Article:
Measles Vaccination and Sanitation Facilities Reach Flood-Affected Communities in Southwest Pakistan.
Khurmastan, Khuzdar district, Balochistan, 27 July 2007 – It is 11 am in the village of Khurmastan and the small medical tent is one of the only places that offer a cool respite from the sun’s beating rays and hot winds.

Rebuilding from the ground up in the aftermath of Cyclone Yemyin
BALOCHISTAN, Pakistan, 23 July, 2007 – When Cyclone Yemyin tore into Northern Balochistan one month ago, it took only a short period of time before the village of Kuch Valari was completely submerged under raging torrents of muddy waters.

After the southwest Pakistan floods, life will not be the same for Imtiaz
NASIR ABAD CAMP, Balochistan, 16 July 2007 – “It was night time. It rained so much. I was all wet and I was scared.”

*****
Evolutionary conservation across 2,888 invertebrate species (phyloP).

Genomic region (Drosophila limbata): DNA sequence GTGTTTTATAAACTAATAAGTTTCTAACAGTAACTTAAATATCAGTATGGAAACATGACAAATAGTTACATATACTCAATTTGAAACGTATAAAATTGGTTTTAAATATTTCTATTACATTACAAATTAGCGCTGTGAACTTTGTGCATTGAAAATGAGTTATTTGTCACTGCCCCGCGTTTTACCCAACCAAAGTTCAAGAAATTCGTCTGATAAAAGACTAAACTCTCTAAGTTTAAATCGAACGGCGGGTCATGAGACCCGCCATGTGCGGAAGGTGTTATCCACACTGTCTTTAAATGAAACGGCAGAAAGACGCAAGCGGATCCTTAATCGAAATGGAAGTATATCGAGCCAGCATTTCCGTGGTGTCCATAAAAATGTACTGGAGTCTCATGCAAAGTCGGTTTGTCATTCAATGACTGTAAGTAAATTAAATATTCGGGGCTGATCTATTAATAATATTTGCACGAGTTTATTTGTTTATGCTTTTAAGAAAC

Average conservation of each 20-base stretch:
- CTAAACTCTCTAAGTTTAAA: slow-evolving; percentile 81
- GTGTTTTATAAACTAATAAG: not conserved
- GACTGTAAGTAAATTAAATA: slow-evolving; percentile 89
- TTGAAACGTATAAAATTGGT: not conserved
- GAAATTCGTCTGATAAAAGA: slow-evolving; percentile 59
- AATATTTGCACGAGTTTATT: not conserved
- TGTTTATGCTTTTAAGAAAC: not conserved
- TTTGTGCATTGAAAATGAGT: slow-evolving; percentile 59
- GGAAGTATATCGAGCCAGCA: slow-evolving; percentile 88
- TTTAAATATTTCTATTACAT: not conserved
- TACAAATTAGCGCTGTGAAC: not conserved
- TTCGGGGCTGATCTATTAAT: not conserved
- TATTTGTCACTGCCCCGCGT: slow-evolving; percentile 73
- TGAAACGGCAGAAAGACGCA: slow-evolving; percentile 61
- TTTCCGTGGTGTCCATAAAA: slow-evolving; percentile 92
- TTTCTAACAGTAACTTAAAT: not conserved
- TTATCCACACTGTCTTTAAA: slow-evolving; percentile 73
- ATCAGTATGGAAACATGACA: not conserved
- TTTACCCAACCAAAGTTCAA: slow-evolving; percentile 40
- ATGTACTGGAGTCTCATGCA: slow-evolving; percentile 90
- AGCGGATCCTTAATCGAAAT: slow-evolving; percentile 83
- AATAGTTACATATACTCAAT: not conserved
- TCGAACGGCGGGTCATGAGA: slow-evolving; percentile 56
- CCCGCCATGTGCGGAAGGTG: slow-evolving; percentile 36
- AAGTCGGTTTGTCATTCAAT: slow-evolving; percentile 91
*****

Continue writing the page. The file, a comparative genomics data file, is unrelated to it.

Najma's ordeal: surviving the floods in southwest Pakistan
SINDH PROVINCE, Pakistan, 10 July 2007 – The first thing that Najma remembers from the night of the floods was a voice shouting in panic: “Water, water!” It was midnight when the 14-year-old and her five siblings stumbled through the darkness.

Relief efforts begin to reach flood-affected children and families
NEW YORK, USA, 5 July 2007 – Hampered by flash floods and blocked roads, relief efforts have started reaching the most vulnerable since Cyclone Yemyin struck Pakistan last week.

 

 

 

 

Damage Caused by Floods

According to the National Disaster Management Authority, damage caused by the floods as of July 25 is as follow:

Total Affected: 2,500,000
Total Deaths: 319
Total Missing: 224
Total Displaced: 367,394
Districts Affected: 28